As disclosed in U.S. Pat. No. 5,332,256, such a reaction canister assembly features both a reaction canister body and a diffuser tube of continuous circumference formed as one part. Such type of diffuser tube provides a strong attachment means for the diffuser, indexing of the diffuser, containment of the generated gases of combustion at a lower gas pressure and provides a method for directing the gas for better airbag deployment. Other benefits derived from the utilization of a diffuser tube integral with the reaction canister include facilitating sealing the inflator against leakage into the passenger compartment of the vehicle and simplifying installation of the inflator as a last operation of assembly.

The reaction canister body 314 includes a plurality of longitudinally extending inflator output treatment fins 360 on the inner surface 364 of the continuous circumference diffuser central portion 325. As identified above, such fins are useful in the treatment of the output from the associated inflator, such as an elevated temperature, particulate-containing gaseous emission, with such treatment of a contacting stream typically involves one or more of: cooling, redirection of flow, and removal or filtering of particulate therefrom.

Upon activation of the inflator 332, gas (signified by the arrows 366) is discharged from the inflator 332 and flows adjacent to and in contact with inflator output treatment fins 360 on the inner surface 364 of the continuous circumference diffuser central portion 325 and subsequently out to the associated airbag assembly (not shown). The gas output 366 from the inflator 332 is treated in accordance with the invention as the gas output contacts the inflator output treatment fins 360 on the inner wall surface 364 and which fins extend towards, without contacting, the associated inflator 332.

While the invention has been described above relative to reaction canister assemblies having a reaction canister body wherein the inflator output treatment fins are formed in a one piece construction with the respective reaction canister body, it is to be understood that the invention is not so limited.

For example, if desired, the invention can be practiced with a reaction canister body wherein the inflator output treatment fins of the invention are formed on a separate piece, e.g., a sleeve, fitted therewithin.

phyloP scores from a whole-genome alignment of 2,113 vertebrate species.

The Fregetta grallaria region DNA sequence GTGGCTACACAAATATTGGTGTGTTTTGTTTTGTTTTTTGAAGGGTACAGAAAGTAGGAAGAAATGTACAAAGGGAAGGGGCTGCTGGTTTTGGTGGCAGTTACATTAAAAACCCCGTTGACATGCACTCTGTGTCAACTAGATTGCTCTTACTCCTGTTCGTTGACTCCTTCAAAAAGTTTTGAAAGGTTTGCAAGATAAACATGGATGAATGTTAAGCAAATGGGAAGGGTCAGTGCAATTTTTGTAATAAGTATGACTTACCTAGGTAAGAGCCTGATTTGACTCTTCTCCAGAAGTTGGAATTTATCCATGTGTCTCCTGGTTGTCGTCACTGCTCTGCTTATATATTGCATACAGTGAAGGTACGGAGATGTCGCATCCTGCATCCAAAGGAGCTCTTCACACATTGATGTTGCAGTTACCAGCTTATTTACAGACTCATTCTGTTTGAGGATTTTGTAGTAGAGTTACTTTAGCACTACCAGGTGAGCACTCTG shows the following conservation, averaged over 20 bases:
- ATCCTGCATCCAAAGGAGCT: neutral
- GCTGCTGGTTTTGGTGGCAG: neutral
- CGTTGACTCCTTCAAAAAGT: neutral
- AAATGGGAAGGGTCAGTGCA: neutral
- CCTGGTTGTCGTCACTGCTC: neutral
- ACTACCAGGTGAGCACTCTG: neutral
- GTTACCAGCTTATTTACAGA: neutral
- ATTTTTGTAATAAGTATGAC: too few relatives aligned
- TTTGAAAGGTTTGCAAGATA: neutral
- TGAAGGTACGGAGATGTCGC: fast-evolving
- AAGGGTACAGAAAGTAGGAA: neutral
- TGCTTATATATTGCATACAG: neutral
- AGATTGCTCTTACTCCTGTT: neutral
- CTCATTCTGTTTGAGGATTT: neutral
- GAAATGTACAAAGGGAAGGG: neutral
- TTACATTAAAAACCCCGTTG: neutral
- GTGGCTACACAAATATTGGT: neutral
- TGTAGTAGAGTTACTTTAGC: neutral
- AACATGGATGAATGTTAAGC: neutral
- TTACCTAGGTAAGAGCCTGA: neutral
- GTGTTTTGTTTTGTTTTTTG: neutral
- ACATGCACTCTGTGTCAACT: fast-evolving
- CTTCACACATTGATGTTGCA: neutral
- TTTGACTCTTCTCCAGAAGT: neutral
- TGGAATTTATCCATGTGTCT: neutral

FIGS. 4 and 5 illustrate one such reaction canister body, generally designated by the reference numeral 414, having a multiple piece construction, e.g., an outer sleeve portion 470 and an inner sleeve portion 472. In order to avoid unnecessary complication of the drawings, the associated inflator, designated by the reference numeral 432, is shown only in FIG. 4.

The outer sleeve portion 470 is generally similar to the above-described reaction canister body 214 in that it includes the general form of a long, narrow, open receptacle or trough and includes first and second opposite side walls or panels, 422 and 424, respectively, joined together by means of a central or bridging portion 425 formed by a wall 430, having a general form similar to the above-described inflator holder 226. The outer sleeve portion 470, however, differs from the above-described reaction canister body 214 in that the inner surface 464 of the wall 430 is generally smooth. The inner sleeve portion 472 is fitted thereagainst and has an inner surface 474 which includes a plurality of the inflator output treatment fins 476, in accordance with the invention.

Operation of an inflatable restraint system including a reaction canister body of such multiple piece construction is similar to that described above. Specifically, upon activation of the inflator 432, the output from the inflator flows adjacently to and in contact with the inflator output treatment fins 476 on the inner surface 474 of the inner sleeve portion 472. As a result, the output from the inflator is treated in accordance with the invention.

It will be appreciated that such an embodiment wherein the inflator output treatment fins of the invention are provided on a separate piece such as a liner designed to fit within a reaction canister assembly will permit and facilitate the utilization of the treatment fins of the invention with variously formed or fabricated reaction canister assemblies. Thus, it is to be understood that the practice of the invention is not limited to use in conjunction with extruded reaction canisters. For example, such a liner or inner sleeve portion with inflator output treatment fins can be used within a reaction canister assembly formed of stamped or pressed sheet metal. The manufacture or production of such a liner or inner sleeve portion by means of extrusion fabrication is a preferred means to form such liners due to the processing benefits and simplification which result from such extrusion fabrication.

While the invention has been described above relative to an embodiment wherein the outer sleeve inner surface 464 is smooth, as such inner surface is not contacted by the outflow from the associated inflator, it will be appreciated that such inner surface need not be smooth in order to practice the invention. For example, such inner surface can, if desired, include one or more various surface features such as ribs or bumps in order to permit or facilitate the adjacent placement and securement of the inner liner sleeve portion 472.

While the invention has been described above relative to reaction canister body parts wherein the inflator output treatment fins longitudinally extend substantially the entire length of the reaction canister body, it is to be understood that the invention can, if desired, be practiced with a reaction canister body wherein the inflator output treatment fins longitudinally extend only a portion of the length of the body part.

FIGS. 6 and 7 illustrate one such reaction canister body, generally designated by the reference numeral 614. The reaction canister body 614 is generally similar to the reaction canister body 414 shown in FIGS. 4 and 5 and described above in that it includes a multiple piece construction, e.g., an outer sleeve portion 670 and a tubular inner sleeve portion 672. Again, in order to avoid unnecessary complication of the drawings, the associated inflator, designated by the reference numeral 632, is shown only in FIG. 6.